Nonfiction, non-dental reads for the summer

Although it’s currently 45 degrees and rainy in Chicago, I can’t help but daydream about Summer’s arrival. Technically, Summer is still a month away, but anyone who spent a quarter of their life (or more) on an academic calendar knows that summer starts the minute classes end. Whether it’s raining by you or you’re far enough South to enjoy some sunshine and warmth, one thing is for sure: you need an escape from dentistry. Put down the NBDE reprints and the Dental Decks for a minute and pick up a good book, a good book that has nothing to do with dentistry.

I love to read and with a degree in English literature, I could recommend 20th Century American lit all day long, but that might not suit everyone’s taste. Fiction is always fun and easy to devour, but sometimes it’s the nonfiction reads that stay with me the longest. Reading a good piece of nonfiction is like watching the Discovery Channel–it’s absolutely riveting and when it’s over you’ve acquired an incredible amount of knowledge in a specific subject area. To lovers of learning, there’s nothing better.

Below are a few nonfiction reads that I really enjoyed as well as a few that are on my summer reading list. Although various subjects are represented, check out the NYTimes.com paperback nonfiction section for more reviews and a list of the best selling reads.

The Accidental Masterpiece: On the art of life and vice versa by Michael Kimmelman

As chief art critic for the New York Times, Michael Kimmelman knows a thing or two about art. This book explores everything from the artist to the collector to the observer and finds that living an artful existence can enrich human life. Kimmelman’s voice is engaging and journalistic in that it keeps you turning the pages. I found that each chapter could stand alone which makes this the perfect read to pick up on an occasional rainy day or a day at the beach. Read a review here.

The Perfect Mile: Three athletes, one goal, and less than four minutes to achieve it by Neal Bascomb

In the 1950’s three athletes raced to be the first person to run a mile under four minutes. England’s Roger Bannister, Australia’s John Landy and the U.S.’s Wes Santee all raced toward this goal during a time when runners wore spiked cleats and often ran on gravel tracks. Bascomb does a fantastic job of recreating the races that led up to the record-breaking achievement. What I found so interesting was how far running and fitness has come in the last 50 years. At the time that Bannister, Landy and Santee were competing, many believed that a four minute mile was impossible, or even deadly. Not only were science and technology non-factors, these athletes were true amateurs. In fact, Bannister was in medical school while he was training. Whether you’re a runner or just a lover of a good competition, this book is a fascinating read. Find a full review here.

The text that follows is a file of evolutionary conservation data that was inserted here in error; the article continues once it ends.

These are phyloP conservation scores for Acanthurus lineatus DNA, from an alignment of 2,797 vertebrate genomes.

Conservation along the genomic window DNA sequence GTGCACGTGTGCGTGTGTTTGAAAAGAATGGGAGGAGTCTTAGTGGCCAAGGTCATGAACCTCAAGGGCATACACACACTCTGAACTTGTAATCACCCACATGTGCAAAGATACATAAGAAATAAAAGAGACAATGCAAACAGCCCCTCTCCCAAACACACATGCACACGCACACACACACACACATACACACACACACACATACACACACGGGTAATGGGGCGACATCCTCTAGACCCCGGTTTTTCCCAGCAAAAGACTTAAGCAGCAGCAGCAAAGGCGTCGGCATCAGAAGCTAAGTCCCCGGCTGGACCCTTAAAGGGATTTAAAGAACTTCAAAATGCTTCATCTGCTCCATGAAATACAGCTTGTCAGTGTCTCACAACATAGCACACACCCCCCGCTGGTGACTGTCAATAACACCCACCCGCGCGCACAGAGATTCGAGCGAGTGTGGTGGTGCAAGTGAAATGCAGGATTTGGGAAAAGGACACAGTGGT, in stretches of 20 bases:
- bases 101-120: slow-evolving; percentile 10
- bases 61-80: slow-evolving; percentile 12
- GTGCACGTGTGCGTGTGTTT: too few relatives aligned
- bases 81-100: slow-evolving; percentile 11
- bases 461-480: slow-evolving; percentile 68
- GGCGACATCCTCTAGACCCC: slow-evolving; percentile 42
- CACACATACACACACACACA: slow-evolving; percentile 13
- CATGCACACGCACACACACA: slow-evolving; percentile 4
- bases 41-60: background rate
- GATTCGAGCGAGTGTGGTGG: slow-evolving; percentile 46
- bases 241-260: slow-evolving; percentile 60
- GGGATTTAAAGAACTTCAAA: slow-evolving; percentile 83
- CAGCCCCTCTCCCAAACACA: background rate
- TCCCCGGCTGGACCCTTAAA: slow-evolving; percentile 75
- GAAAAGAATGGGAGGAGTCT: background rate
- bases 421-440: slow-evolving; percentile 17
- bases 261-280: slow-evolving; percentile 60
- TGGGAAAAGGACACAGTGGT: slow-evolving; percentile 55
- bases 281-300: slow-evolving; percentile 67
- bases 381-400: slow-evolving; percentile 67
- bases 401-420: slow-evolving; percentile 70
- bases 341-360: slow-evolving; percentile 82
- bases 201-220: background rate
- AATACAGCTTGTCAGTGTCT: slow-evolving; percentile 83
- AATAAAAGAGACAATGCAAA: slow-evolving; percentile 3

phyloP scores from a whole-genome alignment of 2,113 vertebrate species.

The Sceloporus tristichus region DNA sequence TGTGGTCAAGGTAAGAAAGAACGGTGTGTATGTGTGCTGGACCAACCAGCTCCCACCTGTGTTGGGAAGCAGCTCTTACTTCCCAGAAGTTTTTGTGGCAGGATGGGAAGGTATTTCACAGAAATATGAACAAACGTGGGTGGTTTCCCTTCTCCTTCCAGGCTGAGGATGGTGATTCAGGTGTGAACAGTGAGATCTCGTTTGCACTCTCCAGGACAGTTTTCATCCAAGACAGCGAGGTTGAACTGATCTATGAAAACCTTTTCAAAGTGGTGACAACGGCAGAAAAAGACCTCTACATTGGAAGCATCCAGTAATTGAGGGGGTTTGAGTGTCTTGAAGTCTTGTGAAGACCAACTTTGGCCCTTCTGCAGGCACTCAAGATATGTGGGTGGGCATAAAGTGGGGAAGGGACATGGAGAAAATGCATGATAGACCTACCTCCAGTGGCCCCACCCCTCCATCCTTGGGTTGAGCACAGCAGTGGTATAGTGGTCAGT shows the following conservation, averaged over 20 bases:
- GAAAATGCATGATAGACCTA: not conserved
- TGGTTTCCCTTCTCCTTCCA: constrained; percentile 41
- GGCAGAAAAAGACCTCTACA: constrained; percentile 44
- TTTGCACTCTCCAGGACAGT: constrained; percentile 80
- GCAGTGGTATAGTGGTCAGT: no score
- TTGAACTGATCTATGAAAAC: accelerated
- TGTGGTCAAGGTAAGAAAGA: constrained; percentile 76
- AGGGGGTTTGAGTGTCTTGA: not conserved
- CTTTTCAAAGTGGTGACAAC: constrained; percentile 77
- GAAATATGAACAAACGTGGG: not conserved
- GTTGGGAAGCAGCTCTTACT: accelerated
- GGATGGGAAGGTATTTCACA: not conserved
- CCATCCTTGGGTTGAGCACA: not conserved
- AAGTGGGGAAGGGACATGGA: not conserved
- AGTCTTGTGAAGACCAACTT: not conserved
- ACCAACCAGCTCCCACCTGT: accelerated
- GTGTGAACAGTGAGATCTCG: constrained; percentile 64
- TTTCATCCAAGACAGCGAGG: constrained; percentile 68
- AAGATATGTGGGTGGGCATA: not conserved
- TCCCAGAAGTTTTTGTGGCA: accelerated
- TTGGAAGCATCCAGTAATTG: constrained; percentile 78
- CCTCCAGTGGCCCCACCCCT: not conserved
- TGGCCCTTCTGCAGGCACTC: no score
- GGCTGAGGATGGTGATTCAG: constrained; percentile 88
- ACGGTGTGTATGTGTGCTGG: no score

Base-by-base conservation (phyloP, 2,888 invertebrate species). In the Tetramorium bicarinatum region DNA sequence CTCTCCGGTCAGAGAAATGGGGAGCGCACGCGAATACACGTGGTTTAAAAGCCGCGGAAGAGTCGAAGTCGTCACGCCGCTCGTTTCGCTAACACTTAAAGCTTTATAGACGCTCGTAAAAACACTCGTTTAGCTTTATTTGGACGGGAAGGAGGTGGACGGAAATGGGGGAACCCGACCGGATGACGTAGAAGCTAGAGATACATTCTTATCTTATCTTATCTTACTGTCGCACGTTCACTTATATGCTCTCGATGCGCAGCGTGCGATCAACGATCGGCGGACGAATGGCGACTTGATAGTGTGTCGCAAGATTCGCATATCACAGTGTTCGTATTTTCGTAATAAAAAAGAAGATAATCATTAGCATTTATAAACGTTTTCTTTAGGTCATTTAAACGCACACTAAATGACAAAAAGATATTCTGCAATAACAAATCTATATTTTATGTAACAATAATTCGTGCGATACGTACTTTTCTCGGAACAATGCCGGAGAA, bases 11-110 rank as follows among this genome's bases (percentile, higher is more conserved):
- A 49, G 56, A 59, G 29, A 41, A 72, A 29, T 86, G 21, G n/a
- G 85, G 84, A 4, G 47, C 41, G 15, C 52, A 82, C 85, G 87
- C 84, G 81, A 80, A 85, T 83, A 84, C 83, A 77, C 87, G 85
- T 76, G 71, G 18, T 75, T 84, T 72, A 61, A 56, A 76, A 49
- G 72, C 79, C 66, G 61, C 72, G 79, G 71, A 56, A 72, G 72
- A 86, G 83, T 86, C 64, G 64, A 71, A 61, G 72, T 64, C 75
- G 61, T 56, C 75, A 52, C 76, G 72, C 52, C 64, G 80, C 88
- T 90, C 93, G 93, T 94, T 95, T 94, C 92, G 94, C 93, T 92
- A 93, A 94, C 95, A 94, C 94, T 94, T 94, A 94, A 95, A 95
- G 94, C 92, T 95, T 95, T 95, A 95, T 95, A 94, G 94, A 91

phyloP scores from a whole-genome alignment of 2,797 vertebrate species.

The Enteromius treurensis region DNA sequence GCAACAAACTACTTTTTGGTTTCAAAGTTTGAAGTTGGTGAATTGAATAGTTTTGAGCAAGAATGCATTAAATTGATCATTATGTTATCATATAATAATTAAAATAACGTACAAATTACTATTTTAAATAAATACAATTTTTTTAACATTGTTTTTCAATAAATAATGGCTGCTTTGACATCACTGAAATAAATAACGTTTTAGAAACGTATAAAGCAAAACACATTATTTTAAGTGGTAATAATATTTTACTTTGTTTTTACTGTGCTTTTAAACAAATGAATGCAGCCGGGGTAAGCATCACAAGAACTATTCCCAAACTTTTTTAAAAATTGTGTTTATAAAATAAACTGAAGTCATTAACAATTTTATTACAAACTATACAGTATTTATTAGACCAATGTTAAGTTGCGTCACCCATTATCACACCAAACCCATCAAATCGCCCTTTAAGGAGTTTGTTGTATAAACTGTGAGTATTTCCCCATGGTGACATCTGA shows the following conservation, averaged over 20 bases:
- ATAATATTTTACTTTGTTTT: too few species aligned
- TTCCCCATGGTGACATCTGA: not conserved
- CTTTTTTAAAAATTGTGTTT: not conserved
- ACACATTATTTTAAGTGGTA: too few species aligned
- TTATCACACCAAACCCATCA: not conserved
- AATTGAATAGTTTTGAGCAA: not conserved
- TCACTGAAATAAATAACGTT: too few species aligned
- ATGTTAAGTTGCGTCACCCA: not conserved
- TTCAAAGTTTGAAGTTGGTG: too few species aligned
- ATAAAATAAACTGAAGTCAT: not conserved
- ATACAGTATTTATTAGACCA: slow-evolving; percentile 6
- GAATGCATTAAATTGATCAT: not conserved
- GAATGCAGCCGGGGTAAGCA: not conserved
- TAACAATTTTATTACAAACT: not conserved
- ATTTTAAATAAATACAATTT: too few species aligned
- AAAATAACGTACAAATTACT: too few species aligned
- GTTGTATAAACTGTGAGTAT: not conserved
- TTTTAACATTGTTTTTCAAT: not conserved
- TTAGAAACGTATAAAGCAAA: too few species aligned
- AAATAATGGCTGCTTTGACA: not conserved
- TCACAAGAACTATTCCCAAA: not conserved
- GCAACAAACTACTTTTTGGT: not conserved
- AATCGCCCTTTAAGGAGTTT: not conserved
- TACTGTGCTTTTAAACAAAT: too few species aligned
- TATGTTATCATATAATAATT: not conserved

Eat, Pray, Love by Elizabeth Gilbert

Journalist Elizabeth Gilbert chronicles her travels for one year while she hops from Italy to India to Indonesia. Depressed from a messy divorce, she tries to find herself in food, meditation and the beauty of Bali. Although this book may be better suited to women, it’s not your typical memoir of a wounded woman. Just when Gilbert finds herself getting too wrapped up in her thoughts or dwelling on romance and lost love, she brings herself and her reader back to reality with a clever and often hilarious voice. She’s incredibly honest and charming, yet she brings a journalistic eye to her book that is refreshing and easy to digest. Read a review here.

The Tipping Point by Malcolm Gladwell

Who isn’t interested in social theories? A fascination in ourselves and why we do what we do makes us human. This book has been on my list for a while. A popular read since it hit the shelves, Gladwell explains the phenomena of fads and theorizes about their origins and repercussions. Read a full review here.

The Omnivore’s Dilemma by Michael Pollan

The U.S. is obsessed with food. Whether it’s about eating, dieting or wondering where our food comes from, this country is talking about it. A professor of journalism at Berkley, Pollan is a liberal and according to the review on NYTimes.com, draws predictable conclusions during his foray into the U.S.’s organic and non-organic food scene. But I’m not going to read this one to be shocked that there are preservatives in my nachos from Taco Bell. Reviews have praised Pollan for his attention to detail in reporting how exactly food makes it from the farm to your tummy and that’s what interests me. Recommendations abound for this book, so I’ll give it a try.

You might also like:

You might also like:


Add a comment

  • (will not be published)

Time limit is exhausted. Please reload CAPTCHA.